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Insight: ‘In Our Code’, a collaboration between humans and machines in the language of code

Text by Irem Erkin

Blending Light, Krista Kim
Blending Light, Krista Kim

Unit London, a global artistic platform and a pioneering contemporary gallery model, has brought together 11 innovative artists in collaboration with renowned generative art patron AOI, ‘Art on Internet’, in their first digital art exhibition at their London gallery, In Our Code

Coinciding with Frieze London, the exhibition presents renowned generative art artists who work at the intersection between binary code and human consciousness, including Tyler Hobbs, Casey Reas, and IX Shells. Highlighting how digital and physical mediums are becoming ever more interconnected, In Our Code examines the dynamics at play between the artist’s hand and the computational interpretation. Generative art has been around since the early 1960s, and today’s generative artists, whose works are displayed in this exhibition, continue to investigate the role and reasoning behind the creator and their work. Each of the exhibiting artists uses a unique system of data entry or manipulation to construct their visual outputs via a specific autonomous system. The output is influenced by the artist’s creative framework, yet they cede control to an autonomous system.

In Our Code poses a philosophical question – when generative artists started producing work in the mid-20th Century, they used analogue technology like plotting machines to create their art, and practices have evolved alongside technological advancements. But they faced resistance and weren’t widely accepted as artists because of their use of intermediary machines. This exhibition invites viewers to examine the complex relationship between artist and machine, between consciousness and code” claims Joe Kennedy, Co-Founder of Unit London.

When artists started using devices to produce art in the early sixties, they were perceived as outcasts because the practice was regarded as something that was actually more aligned with a scientific or technological pursuit, as opposed to an artistic one.

In Joe Kennedy’s words, we are accelerating more and more into a world where we interface with everything through a screen, or there’s a digital interface to most things that we view or do; even the way we communicate is often moderated now by algorithms, through social media platforms. And so, we’re moving into a world where digital is just an embedded part of all of our lives. It’s no longer something which is optional, but it’s weaved into the infrastructure of our day-to-day lives.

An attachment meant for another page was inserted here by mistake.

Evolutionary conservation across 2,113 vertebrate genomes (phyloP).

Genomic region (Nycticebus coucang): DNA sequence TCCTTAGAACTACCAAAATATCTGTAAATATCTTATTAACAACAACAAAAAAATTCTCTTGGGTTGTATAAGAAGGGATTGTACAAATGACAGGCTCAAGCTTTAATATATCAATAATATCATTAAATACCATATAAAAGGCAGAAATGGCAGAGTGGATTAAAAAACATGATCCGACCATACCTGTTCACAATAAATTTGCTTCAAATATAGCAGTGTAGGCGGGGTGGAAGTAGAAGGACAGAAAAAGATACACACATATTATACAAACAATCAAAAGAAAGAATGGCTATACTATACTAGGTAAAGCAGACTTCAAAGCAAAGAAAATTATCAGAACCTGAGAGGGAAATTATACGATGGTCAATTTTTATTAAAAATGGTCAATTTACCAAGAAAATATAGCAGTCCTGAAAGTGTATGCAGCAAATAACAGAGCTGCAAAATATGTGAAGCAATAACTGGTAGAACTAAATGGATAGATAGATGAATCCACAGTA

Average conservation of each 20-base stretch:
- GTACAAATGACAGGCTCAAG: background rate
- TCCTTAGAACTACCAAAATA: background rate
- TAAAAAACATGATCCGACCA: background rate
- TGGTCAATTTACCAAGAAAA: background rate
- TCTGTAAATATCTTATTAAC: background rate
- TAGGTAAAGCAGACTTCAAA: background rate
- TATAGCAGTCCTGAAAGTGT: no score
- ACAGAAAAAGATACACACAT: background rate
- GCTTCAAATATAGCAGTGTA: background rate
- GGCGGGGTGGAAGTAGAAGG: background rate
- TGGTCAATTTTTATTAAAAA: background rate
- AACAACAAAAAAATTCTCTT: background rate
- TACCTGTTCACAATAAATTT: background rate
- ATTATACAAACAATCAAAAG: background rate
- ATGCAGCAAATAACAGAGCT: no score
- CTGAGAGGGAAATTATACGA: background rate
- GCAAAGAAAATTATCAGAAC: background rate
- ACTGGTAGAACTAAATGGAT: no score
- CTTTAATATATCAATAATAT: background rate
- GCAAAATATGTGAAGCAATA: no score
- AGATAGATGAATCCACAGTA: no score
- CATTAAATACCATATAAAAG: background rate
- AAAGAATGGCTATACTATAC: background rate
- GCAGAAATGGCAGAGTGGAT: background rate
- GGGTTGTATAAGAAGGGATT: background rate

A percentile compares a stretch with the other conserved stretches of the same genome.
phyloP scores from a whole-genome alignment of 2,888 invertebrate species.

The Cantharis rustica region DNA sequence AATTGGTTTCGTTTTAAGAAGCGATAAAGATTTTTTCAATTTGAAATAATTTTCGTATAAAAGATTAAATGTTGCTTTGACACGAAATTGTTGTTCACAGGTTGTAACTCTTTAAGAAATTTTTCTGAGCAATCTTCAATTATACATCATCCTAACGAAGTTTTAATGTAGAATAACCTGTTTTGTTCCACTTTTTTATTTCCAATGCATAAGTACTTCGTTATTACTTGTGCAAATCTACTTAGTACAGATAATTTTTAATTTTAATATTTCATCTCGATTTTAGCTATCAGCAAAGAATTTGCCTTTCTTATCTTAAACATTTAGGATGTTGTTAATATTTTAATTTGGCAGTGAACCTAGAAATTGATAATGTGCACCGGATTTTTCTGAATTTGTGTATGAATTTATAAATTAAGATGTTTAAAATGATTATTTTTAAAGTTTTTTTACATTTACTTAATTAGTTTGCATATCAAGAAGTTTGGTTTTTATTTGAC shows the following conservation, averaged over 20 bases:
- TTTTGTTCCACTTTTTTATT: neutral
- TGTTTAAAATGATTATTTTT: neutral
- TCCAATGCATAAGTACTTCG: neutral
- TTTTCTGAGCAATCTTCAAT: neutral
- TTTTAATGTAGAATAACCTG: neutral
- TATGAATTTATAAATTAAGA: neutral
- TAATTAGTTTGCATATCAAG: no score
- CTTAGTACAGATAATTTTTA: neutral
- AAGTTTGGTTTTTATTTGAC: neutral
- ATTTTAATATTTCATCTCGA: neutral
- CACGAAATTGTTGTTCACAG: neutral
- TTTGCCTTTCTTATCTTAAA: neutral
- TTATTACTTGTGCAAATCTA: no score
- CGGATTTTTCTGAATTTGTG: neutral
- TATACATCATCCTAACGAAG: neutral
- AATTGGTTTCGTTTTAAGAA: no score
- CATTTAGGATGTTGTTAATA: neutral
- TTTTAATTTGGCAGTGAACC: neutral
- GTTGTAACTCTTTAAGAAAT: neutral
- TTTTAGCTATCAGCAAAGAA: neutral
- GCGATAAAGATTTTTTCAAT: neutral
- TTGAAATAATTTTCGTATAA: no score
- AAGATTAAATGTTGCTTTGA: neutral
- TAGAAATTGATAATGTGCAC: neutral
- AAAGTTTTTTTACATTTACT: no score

Kennedy also shares that the concept behind the show is to explore the relationship between a real-world phenomenon, which may be a piece of music, a conversation, or anything inspiring an artist to create. The artist enhancing the inspiration will then essentially plug it into a device, a programme, and then get the output and explore it by placing the viewer of the exhibition in the middle,  between the input and the output.

In her installation Flowers in Bloom, Emily Xie presents a vase of flowers, which was her inspiration for the piece, then opposing the organic input, you face the digital output on the screen. So you, as a viewer, are encouraged to make that link between the input versus the output just in front of your eyes, inviting you to create the algorithm yourself, which gives you an understanding of how generative artworks.

Also, inspiring artists like Casey Reas, who blends his practice with technology by co-creating Processing, an open-source programming language and environment for creating images and animation, or Krista Kim, who is building metaverse environments, pushing the boundaries in terms of what art could be; not just, necessarily, a piece of work, but it may also be a language, an environment, a piece of architecture, or a space in the digital realm.

Joe Kennedy points out that one of the aims for Unit London with the In Our Code exhibition is to further educate people about generative art because it’s still a term that needs a lot to be said about besides becoming largely popularised recently.  With the rise of NFTs and blockchain, art blocks, as a platform entirely focused on generative art, have produced some incredible artists with big collector bases. But there’s still, broadly speaking, a lot to learn about generative art and how it started and how it’s now being expressed through and has evolved.

The next exciting phase for Unit London is their Web3 blockchain platform of highly-curated digital art programming dedicated to identifying and supporting generation-defining artists working with ascendant technologies. By bringing Web3, Unit London’s game changer mission is to rapidly cross-pollinate the distinct traditional art and NFT audiences, providing ongoing opportunities for education and participation across both communities and creating a truly integrated, forward-looking art world.

The art world’s silent resistance to the concept of technology is all changing now. Advanced technologies are reshaping the art world in many different aspects. They are reconstructing the art market, generating new audiences, opening to discuss the concept of ‘artist’, and the dynamics between the input, the output and the viewer, and even changing the notion of collectors and galleries. But, there is always one inalterable element in art: the stimuli born by human perception.

(Images courtesy of the artists and Unit London)
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